“Mother, Mother, I’m going out to look at the flowers in the garden now, okay?” young Christina chirped, already halfway out the door by the time she made the announcement. She looked as rosy and splendid as princesses came these days, her soft flaxen hair draped girlishly about her neck and her neatly pressed dress glowing with a pale sheen in the summertime sundance.
“Of course, my lovely daughter. Just be sure to stay away from the bumbling bees!” replied the Queen with a somewhat nauseating voice that parents seem to believe appeals to the young’uns. Mother was sitting at her throne, taking care of some sort of business or other with her beloved fountain pen, Christina noted with a smile.
The princess skipped out of the castle gates into the elegantly trimmed garden lined with rose bushes and rhododendrons. Carefully, she looked over her shoulder, and when she was satisfied that her mother was too busy (as usual) to pay her any mind, she darted through her secret tunnel through a couple of rhododendron bushes into the adjacent field (traveling through rose bushes is discouraged), rushing up and down the meadowy hills until she arrived at the glistening moat.
“Hey, Terance, Raoul, Micaela, are you there?” she called, her hands cupped on either side of her mouth.
“Yeah, I’ve got the ladder, just hold on,” came the reply from beyond the grassy horizon.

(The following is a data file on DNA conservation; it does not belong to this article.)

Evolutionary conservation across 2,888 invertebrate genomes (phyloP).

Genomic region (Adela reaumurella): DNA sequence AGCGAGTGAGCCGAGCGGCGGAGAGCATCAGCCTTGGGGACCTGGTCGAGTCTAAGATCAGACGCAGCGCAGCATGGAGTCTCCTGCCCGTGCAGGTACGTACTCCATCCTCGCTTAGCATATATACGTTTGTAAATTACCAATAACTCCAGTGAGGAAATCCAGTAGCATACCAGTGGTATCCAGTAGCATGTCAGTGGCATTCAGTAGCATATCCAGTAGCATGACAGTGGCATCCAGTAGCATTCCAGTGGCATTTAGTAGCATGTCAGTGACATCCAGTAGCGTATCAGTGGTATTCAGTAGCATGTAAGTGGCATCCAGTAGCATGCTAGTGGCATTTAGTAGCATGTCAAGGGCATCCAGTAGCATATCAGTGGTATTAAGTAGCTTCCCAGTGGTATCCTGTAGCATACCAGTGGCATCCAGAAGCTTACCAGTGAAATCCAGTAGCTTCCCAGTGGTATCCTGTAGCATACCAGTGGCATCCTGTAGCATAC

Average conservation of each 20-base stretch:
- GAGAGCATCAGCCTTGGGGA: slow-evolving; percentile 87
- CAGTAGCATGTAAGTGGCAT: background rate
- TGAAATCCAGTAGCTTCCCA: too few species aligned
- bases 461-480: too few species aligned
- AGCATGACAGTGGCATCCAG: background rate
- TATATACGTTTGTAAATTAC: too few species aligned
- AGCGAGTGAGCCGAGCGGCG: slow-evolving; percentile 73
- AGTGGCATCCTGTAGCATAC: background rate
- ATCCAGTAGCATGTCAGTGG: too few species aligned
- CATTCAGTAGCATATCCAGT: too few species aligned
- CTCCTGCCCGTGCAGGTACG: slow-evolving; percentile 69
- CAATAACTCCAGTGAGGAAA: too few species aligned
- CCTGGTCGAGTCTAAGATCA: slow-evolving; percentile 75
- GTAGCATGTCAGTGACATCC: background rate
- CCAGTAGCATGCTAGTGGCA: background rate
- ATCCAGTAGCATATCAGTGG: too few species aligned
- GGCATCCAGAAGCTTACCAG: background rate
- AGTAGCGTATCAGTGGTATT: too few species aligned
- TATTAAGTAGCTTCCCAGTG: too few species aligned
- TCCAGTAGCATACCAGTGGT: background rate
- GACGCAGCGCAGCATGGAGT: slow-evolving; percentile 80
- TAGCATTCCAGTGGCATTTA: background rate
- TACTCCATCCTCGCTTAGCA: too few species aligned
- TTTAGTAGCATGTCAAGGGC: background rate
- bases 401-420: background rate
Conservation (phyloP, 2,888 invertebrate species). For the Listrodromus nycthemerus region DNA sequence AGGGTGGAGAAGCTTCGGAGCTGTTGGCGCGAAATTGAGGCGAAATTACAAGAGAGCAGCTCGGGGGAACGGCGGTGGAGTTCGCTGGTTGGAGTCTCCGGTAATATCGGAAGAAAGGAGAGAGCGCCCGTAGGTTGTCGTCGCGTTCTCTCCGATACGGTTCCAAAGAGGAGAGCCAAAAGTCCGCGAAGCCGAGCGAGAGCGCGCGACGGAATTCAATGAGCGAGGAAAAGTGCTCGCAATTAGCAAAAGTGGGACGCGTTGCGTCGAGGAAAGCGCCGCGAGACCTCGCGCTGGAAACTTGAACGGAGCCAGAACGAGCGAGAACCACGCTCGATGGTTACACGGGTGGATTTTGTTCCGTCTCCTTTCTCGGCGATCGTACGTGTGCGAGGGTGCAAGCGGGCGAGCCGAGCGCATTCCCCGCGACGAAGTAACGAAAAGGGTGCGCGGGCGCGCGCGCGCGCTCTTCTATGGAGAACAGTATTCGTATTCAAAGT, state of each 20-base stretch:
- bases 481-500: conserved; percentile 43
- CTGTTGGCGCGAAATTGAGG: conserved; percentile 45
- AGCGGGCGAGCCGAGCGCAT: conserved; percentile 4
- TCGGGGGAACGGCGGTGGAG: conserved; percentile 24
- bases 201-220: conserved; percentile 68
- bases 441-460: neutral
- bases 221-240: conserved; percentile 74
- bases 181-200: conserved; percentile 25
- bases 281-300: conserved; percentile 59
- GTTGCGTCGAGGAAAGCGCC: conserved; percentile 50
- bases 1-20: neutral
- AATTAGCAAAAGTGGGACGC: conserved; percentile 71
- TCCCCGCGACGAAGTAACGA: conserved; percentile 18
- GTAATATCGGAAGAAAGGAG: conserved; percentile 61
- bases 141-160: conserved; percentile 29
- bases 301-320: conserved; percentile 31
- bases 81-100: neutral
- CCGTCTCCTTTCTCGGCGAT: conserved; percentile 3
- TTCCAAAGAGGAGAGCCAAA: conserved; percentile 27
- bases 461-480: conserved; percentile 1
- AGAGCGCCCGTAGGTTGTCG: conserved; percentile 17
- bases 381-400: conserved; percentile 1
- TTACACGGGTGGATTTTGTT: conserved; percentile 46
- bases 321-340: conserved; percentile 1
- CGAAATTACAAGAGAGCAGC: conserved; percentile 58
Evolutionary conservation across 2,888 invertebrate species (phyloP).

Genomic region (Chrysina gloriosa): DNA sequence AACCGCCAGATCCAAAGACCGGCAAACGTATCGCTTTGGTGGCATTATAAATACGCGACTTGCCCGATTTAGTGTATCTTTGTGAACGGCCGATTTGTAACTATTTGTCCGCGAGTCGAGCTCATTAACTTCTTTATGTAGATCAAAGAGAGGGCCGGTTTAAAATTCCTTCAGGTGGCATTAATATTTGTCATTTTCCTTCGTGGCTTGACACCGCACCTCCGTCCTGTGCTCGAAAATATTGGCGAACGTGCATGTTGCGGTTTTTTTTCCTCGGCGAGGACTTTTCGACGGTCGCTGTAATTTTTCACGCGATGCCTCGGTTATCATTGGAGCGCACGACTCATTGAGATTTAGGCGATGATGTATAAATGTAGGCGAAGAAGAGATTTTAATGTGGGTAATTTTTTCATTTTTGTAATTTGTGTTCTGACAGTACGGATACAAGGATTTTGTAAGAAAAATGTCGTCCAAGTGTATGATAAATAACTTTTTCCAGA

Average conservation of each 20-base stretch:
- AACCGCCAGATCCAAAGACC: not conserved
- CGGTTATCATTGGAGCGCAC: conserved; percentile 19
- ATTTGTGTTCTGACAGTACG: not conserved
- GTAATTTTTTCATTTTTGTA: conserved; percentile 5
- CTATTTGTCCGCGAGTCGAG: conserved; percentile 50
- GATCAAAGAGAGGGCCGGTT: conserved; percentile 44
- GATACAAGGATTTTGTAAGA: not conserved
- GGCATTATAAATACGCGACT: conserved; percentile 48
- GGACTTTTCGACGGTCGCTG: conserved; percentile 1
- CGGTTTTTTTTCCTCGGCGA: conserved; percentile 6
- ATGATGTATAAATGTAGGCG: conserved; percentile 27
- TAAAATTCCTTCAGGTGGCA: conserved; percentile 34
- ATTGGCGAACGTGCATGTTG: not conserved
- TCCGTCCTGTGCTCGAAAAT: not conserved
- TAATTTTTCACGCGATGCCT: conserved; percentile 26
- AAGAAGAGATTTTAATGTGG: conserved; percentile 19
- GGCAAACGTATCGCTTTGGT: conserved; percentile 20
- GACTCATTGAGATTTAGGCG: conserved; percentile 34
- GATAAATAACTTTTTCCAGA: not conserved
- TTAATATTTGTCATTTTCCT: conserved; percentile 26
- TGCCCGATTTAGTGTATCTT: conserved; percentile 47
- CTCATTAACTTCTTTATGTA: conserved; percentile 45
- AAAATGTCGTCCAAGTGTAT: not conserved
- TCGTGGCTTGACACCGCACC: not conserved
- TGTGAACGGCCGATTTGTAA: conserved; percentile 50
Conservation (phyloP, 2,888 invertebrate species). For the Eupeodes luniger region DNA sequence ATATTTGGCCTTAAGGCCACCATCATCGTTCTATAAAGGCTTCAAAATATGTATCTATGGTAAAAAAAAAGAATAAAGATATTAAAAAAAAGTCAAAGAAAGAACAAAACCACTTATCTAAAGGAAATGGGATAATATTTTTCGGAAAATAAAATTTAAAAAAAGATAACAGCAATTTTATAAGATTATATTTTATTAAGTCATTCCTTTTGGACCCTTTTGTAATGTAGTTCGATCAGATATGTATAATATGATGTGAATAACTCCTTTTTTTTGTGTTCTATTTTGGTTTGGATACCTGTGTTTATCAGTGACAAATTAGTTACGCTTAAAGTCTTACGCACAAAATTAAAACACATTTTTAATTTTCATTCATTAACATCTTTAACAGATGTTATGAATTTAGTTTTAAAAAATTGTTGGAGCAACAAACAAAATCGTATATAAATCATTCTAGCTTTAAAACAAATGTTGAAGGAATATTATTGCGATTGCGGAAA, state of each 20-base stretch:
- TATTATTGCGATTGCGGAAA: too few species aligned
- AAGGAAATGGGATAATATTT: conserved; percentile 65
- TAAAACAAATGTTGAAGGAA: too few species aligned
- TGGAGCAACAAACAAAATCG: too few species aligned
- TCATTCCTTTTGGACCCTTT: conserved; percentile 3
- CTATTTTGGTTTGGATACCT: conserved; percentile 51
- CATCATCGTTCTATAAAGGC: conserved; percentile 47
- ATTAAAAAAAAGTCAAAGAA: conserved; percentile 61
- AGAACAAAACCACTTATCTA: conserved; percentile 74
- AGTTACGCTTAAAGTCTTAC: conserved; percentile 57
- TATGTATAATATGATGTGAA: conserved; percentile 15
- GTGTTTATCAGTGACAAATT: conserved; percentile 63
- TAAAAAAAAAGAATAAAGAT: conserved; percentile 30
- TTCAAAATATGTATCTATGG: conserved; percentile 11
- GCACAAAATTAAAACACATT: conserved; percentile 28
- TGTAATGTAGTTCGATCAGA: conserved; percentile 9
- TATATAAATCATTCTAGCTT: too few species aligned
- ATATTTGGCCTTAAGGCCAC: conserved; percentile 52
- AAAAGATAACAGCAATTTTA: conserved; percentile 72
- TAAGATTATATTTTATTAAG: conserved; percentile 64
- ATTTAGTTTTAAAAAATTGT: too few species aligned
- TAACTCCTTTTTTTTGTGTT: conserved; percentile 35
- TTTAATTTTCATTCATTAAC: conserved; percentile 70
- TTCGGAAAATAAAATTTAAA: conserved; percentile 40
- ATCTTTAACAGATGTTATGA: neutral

Impatiently, Christina tapped her feet on the rocky moat walls, enjoying the clackety-clack of the loosely piled stones below her shoes. All of a sudden, one of the stones gave, and Christina found herself tottering precariously over the water.
“Yeek!” she shrieked, her hands reaching out desperately, locking suddenly onto the nearest graspable objects. When she looked up, she realized that she was holding onto one end of a wooden ladder, and Terance, with a wide smile, was holding onto the other.
“Um, don’t let go,” said Christina, trying to regain some sort of footing on her side of the moat.
“Oh?” said Terance, temporarily letting go of the left side of the ladder, making Christina tilt awkwardly.
“You wouldn’t dare,” warned Christina, staring semi-threateningly at her friend.
Terance picked up the left side and promptly let go of the right. “You were saying?”